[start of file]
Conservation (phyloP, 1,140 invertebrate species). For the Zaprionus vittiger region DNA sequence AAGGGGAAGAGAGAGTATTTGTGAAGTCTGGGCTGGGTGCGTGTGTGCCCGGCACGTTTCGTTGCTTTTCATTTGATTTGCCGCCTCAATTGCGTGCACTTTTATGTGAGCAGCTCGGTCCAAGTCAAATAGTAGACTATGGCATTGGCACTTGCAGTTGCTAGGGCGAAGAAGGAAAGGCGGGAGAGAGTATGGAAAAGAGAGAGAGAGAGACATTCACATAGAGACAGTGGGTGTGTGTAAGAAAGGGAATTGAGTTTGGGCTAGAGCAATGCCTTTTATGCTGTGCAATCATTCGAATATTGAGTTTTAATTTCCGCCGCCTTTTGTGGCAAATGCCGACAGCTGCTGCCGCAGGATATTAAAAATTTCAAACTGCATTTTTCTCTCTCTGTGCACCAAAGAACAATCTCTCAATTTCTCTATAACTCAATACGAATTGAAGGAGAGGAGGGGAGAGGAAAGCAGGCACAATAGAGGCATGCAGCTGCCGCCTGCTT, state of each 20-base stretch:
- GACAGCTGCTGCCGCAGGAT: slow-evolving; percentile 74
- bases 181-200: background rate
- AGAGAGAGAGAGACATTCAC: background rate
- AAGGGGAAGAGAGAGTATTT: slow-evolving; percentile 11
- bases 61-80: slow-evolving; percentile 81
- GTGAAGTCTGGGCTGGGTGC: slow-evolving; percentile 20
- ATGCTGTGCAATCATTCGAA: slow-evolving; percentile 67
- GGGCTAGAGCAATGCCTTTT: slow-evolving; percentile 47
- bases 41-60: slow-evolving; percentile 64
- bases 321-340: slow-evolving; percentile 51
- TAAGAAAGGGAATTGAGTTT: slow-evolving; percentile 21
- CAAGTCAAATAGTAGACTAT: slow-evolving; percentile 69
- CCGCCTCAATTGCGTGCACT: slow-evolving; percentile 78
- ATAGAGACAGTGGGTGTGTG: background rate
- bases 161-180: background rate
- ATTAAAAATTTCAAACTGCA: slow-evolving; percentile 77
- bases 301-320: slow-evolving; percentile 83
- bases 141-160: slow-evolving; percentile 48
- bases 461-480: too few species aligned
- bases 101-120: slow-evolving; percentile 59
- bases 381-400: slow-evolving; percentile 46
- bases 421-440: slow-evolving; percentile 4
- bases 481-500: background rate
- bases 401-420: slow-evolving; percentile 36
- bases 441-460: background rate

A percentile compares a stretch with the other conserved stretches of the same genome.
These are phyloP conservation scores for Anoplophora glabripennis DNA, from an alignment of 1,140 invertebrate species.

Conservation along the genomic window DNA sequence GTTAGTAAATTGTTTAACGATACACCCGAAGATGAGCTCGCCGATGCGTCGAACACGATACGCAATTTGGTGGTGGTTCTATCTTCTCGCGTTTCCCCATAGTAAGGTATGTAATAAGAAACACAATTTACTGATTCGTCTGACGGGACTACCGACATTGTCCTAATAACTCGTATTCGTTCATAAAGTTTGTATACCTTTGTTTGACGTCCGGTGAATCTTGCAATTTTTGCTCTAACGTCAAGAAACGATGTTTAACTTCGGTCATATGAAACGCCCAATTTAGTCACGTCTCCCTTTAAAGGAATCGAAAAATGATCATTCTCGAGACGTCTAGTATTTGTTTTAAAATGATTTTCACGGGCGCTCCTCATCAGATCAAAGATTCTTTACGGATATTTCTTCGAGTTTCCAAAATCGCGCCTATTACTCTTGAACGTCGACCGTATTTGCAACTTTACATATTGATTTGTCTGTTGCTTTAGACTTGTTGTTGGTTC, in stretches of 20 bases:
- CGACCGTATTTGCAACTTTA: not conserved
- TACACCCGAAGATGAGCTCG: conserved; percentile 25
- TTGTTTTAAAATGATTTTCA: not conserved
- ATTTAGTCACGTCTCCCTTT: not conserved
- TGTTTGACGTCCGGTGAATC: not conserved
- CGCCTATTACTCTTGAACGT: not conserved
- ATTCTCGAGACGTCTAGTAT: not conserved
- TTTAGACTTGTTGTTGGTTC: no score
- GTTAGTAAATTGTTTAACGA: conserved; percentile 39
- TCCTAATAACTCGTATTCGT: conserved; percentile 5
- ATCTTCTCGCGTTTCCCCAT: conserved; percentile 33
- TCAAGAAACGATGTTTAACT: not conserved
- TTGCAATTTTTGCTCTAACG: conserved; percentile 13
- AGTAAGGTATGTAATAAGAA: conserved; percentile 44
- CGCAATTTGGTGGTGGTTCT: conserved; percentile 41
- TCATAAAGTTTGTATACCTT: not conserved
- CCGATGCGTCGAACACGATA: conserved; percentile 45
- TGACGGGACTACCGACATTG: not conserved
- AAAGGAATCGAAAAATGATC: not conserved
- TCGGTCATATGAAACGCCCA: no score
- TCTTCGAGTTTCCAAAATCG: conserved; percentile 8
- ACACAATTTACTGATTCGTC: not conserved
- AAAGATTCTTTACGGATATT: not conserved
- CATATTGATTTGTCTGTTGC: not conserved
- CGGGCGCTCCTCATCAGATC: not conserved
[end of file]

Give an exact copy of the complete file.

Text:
Conservation (phyloP, 1,140 invertebrate species). For the Zaprionus vittiger region DNA sequence AAGGGGAAGAGAGAGTATTTGTGAAGTCTGGGCTGGGTGCGTGTGTGCCCGGCACGTTTCGTTGCTTTTCATTTGATTTGCCGCCTCAATTGCGTGCACTTTTATGTGAGCAGCTCGGTCCAAGTCAAATAGTAGACTATGGCATTGGCACTTGCAGTTGCTAGGGCGAAGAAGGAAAGGCGGGAGAGAGTATGGAAAAGAGAGAGAGAGAGACATTCACATAGAGACAGTGGGTGTGTGTAAGAAAGGGAATTGAGTTTGGGCTAGAGCAATGCCTTTTATGCTGTGCAATCATTCGAATATTGAGTTTTAATTTCCGCCGCCTTTTGTGGCAAATGCCGACAGCTGCTGCCGCAGGATATTAAAAATTTCAAACTGCATTTTTCTCTCTCTGTGCACCAAAGAACAATCTCTCAATTTCTCTATAACTCAATACGAATTGAAGGAGAGGAGGGGAGAGGAAAGCAGGCACAATAGAGGCATGCAGCTGCCGCCTGCTT, state of each 20-base stretch:
- GACAGCTGCTGCCGCAGGAT: slow-evolving; percentile 74
- bases 181-200: background rate
- AGAGAGAGAGAGACATTCAC: background rate
- AAGGGGAAGAGAGAGTATTT: slow-evolving; percentile 11
- bases 61-80: slow-evolving; percentile 81
- GTGAAGTCTGGGCTGGGTGC: slow-evolving; percentile 20
- ATGCTGTGCAATCATTCGAA: slow-evolving; percentile 67
- GGGCTAGAGCAATGCCTTTT: slow-evolving; percentile 47
- bases 41-60: slow-evolving; percentile 64
- bases 321-340: slow-evolving; percentile 51
- TAAGAAAGGGAATTGAGTTT: slow-evolving; percentile 21
- CAAGTCAAATAGTAGACTAT: slow-evolving; percentile 69
- CCGCCTCAATTGCGTGCACT: slow-evolving; percentile 78
- ATAGAGACAGTGGGTGTGTG: background rate
- bases 161-180: background rate
- ATTAAAAATTTCAAACTGCA: slow-evolving; percentile 77
- bases 301-320: slow-evolving; percentile 83
- bases 141-160: slow-evolving; percentile 48
- bases 461-480: too few species aligned
- bases 101-120: slow-evolving; percentile 59
- bases 381-400: slow-evolving; percentile 46
- bases 421-440: slow-evolving; percentile 4
- bases 481-500: background rate
- bases 401-420: slow-evolving; percentile 36
- bases 441-460: background rate

A percentile compares a stretch with the other conserved stretches of the same genome.
These are phyloP conservation scores for Anoplophora glabripennis DNA, from an alignment of 1,140 invertebrate species.

Conservation along the genomic window DNA sequence GTTAGTAAATTGTTTAACGATACACCCGAAGATGAGCTCGCCGATGCGTCGAACACGATACGCAATTTGGTGGTGGTTCTATCTTCTCGCGTTTCCCCATAGTAAGGTATGTAATAAGAAACACAATTTACTGATTCGTCTGACGGGACTACCGACATTGTCCTAATAACTCGTATTCGTTCATAAAGTTTGTATACCTTTGTTTGACGTCCGGTGAATCTTGCAATTTTTGCTCTAACGTCAAGAAACGATGTTTAACTTCGGTCATATGAAACGCCCAATTTAGTCACGTCTCCCTTTAAAGGAATCGAAAAATGATCATTCTCGAGACGTCTAGTATTTGTTTTAAAATGATTTTCACGGGCGCTCCTCATCAGATCAAAGATTCTTTACGGATATTTCTTCGAGTTTCCAAAATCGCGCCTATTACTCTTGAACGTCGACCGTATTTGCAACTTTACATATTGATTTGTCTGTTGCTTTAGACTTGTTGTTGGTTC, in stretches of 20 bases:
- CGACCGTATTTGCAACTTTA: not conserved
- TACACCCGAAGATGAGCTCG: conserved; percentile 25
- TTGTTTTAAAATGATTTTCA: not conserved
- ATTTAGTCACGTCTCCCTTT: not conserved
- TGTTTGACGTCCGGTGAATC: not conserved
- CGCCTATTACTCTTGAACGT: not conserved
- ATTCTCGAGACGTCTAGTAT: not conserved
- TTTAGACTTGTTGTTGGTTC: no score
- GTTAGTAAATTGTTTAACGA: conserved; percentile 39
- TCCTAATAACTCGTATTCGT: conserved; percentile 5
- ATCTTCTCGCGTTTCCCCAT: conserved; percentile 33
- TCAAGAAACGATGTTTAACT: not conserved
- TTGCAATTTTTGCTCTAACG: conserved; percentile 13
- AGTAAGGTATGTAATAAGAA: conserved; percentile 44
- CGCAATTTGGTGGTGGTTCT: conserved; percentile 41
- TCATAAAGTTTGTATACCTT: not conserved
- CCGATGCGTCGAACACGATA: conserved; percentile 45
- TGACGGGACTACCGACATTG: not conserved
- AAAGGAATCGAAAAATGATC: not conserved
- TCGGTCATATGAAACGCCCA: no score
- TCTTCGAGTTTCCAAAATCG: conserved; percentile 8
- ACACAATTTACTGATTCGTC: not conserved
- AAAGATTCTTTACGGATATT: not conserved
- CATATTGATTTGTCTGTTGC: not conserved
- CGGGCGCTCCTCATCAGATC: not conserved